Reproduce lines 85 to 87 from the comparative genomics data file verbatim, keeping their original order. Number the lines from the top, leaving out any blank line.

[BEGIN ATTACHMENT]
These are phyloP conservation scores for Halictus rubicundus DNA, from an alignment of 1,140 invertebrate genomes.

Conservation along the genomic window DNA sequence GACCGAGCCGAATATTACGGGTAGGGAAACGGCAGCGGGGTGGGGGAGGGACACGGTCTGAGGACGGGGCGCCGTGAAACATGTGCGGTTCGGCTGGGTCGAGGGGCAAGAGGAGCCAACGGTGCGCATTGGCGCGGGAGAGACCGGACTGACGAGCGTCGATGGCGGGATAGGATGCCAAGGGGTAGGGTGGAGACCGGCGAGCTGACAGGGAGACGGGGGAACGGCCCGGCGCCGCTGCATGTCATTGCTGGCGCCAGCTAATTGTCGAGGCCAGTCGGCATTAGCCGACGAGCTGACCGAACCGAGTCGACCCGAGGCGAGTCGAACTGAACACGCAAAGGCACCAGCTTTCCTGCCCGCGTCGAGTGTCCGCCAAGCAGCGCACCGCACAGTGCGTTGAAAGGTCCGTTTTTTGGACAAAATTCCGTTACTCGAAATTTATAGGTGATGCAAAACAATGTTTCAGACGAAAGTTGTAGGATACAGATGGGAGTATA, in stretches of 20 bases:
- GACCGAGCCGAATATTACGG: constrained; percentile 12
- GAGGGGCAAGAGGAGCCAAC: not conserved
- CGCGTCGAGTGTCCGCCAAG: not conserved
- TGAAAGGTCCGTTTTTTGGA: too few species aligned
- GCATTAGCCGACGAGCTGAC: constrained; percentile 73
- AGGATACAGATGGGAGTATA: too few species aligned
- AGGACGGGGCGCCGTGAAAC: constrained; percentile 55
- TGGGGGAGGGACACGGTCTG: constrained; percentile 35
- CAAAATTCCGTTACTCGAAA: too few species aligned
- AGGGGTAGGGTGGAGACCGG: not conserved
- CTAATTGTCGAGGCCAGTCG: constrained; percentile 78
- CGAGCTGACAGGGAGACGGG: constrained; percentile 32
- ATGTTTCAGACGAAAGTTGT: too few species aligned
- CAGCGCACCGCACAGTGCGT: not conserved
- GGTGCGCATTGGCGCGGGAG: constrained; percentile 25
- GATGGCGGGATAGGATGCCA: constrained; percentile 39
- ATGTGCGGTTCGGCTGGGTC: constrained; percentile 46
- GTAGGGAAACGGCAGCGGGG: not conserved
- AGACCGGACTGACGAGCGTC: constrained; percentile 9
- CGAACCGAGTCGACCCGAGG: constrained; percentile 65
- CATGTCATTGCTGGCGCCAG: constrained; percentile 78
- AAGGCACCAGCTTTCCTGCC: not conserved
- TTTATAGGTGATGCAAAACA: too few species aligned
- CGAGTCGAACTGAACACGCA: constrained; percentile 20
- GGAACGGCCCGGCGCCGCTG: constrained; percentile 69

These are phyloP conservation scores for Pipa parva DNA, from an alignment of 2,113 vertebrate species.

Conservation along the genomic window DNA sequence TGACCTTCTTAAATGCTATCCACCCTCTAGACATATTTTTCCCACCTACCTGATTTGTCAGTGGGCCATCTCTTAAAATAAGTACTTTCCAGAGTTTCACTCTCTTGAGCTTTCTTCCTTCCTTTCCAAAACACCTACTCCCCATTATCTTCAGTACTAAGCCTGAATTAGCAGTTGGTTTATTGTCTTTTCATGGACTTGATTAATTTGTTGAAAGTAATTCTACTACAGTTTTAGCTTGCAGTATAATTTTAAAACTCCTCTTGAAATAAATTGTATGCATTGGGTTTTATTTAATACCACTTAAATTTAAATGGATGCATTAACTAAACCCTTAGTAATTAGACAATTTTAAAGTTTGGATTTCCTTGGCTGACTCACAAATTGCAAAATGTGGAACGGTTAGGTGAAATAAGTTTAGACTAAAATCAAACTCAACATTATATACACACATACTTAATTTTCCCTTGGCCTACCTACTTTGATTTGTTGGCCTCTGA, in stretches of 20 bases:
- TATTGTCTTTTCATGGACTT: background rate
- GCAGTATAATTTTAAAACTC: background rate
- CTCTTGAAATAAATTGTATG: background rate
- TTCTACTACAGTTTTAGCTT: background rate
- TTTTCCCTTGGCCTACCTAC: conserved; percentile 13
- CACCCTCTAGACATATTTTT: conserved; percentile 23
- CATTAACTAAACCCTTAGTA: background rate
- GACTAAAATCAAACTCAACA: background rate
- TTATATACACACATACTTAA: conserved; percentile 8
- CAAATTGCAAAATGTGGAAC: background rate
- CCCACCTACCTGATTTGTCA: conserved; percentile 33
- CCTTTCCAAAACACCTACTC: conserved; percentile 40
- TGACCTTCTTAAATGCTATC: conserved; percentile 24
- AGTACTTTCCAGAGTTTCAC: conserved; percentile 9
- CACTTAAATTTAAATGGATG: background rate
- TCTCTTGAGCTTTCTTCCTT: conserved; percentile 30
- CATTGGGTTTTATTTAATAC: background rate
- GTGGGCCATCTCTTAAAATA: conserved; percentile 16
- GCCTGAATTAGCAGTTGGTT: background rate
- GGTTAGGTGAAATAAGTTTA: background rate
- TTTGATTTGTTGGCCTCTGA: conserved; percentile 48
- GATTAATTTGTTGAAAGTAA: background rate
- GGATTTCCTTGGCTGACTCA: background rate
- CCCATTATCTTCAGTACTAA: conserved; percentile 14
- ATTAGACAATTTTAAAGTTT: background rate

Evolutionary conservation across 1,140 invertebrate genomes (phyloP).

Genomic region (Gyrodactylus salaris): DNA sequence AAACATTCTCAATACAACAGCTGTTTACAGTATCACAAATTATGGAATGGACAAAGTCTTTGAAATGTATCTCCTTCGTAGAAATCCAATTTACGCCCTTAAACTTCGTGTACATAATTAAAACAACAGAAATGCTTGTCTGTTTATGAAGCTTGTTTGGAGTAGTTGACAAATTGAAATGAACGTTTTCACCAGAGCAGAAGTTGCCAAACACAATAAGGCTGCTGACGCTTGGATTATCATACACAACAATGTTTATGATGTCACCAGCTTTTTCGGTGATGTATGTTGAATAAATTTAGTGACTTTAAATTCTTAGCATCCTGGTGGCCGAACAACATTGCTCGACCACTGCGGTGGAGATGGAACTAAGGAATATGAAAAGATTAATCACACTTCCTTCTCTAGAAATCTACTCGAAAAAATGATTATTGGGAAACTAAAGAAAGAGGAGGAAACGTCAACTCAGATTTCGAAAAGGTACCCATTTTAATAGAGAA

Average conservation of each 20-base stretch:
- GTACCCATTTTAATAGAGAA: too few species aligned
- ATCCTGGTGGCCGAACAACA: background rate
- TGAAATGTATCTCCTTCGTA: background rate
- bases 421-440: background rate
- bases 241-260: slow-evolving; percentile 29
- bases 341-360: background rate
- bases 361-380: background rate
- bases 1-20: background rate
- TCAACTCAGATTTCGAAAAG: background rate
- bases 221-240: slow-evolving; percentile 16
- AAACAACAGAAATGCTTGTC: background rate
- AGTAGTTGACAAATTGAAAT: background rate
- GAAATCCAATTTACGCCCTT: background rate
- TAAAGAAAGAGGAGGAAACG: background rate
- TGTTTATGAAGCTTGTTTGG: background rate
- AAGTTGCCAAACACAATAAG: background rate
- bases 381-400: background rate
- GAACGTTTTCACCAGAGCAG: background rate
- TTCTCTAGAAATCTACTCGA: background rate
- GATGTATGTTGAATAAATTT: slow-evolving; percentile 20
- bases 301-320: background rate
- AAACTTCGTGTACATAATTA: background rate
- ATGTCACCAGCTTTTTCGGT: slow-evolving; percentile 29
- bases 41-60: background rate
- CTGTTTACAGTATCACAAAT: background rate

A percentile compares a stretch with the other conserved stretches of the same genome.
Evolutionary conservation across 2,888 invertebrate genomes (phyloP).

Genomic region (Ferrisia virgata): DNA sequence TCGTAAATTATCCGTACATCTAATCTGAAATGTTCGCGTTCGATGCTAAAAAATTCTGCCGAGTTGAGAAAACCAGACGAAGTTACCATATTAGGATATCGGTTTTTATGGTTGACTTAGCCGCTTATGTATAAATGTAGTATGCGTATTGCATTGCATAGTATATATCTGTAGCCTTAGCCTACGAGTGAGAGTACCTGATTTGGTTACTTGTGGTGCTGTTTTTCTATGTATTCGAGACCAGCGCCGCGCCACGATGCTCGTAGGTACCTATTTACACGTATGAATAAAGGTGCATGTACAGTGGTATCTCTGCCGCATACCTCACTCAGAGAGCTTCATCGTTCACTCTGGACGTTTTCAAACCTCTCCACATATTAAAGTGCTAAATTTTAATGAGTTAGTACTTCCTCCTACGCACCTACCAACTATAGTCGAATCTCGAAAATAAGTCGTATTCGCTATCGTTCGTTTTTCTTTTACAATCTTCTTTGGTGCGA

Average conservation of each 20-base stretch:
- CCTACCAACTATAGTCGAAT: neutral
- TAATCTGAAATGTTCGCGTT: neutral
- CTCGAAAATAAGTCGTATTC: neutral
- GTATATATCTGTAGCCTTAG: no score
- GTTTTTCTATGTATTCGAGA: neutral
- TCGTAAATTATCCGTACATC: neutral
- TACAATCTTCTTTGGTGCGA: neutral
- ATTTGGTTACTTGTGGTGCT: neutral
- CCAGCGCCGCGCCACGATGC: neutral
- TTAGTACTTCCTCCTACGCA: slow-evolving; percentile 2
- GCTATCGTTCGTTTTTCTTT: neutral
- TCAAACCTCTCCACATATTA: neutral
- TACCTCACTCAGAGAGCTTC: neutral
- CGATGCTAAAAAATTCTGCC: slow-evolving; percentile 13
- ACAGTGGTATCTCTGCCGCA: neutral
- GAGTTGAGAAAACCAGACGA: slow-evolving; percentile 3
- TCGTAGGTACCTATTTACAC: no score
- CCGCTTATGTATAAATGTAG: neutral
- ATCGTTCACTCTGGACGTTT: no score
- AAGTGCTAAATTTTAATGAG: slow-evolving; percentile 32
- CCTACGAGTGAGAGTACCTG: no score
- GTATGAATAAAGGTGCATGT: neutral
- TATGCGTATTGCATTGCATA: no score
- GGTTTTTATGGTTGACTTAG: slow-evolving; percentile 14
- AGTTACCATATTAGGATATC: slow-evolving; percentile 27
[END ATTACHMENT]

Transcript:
Genomic region (Ferrisia virgata): DNA sequence TCGTAAATTATCCGTACATCTAATCTGAAATGTTCGCGTTCGATGCTAAAAAATTCTGCCGAGTTGAGAAAACCAGACGAAGTTACCATATTAGGATATCGGTTTTTATGGTTGACTTAGCCGCTTATGTATAAATGTAGTATGCGTATTGCATTGCATAGTATATATCTGTAGCCTTAGCCTACGAGTGAGAGTACCTGATTTGGTTACTTGTGGTGCTGTTTTTCTATGTATTCGAGACCAGCGCCGCGCCACGATGCTCGTAGGTACCTATTTACACGTATGAATAAAGGTGCATGTACAGTGGTATCTCTGCCGCATACCTCACTCAGAGAGCTTCATCGTTCACTCTGGACGTTTTCAAACCTCTCCACATATTAAAGTGCTAAATTTTAATGAGTTAGTACTTCCTCCTACGCACCTACCAACTATAGTCGAATCTCGAAAATAAGTCGTATTCGCTATCGTTCGTTTTTCTTTTACAATCTTCTTTGGTGCGA

Average conservation of each 20-base stretch:
- CCTACCAACTATAGTCGAAT: neutral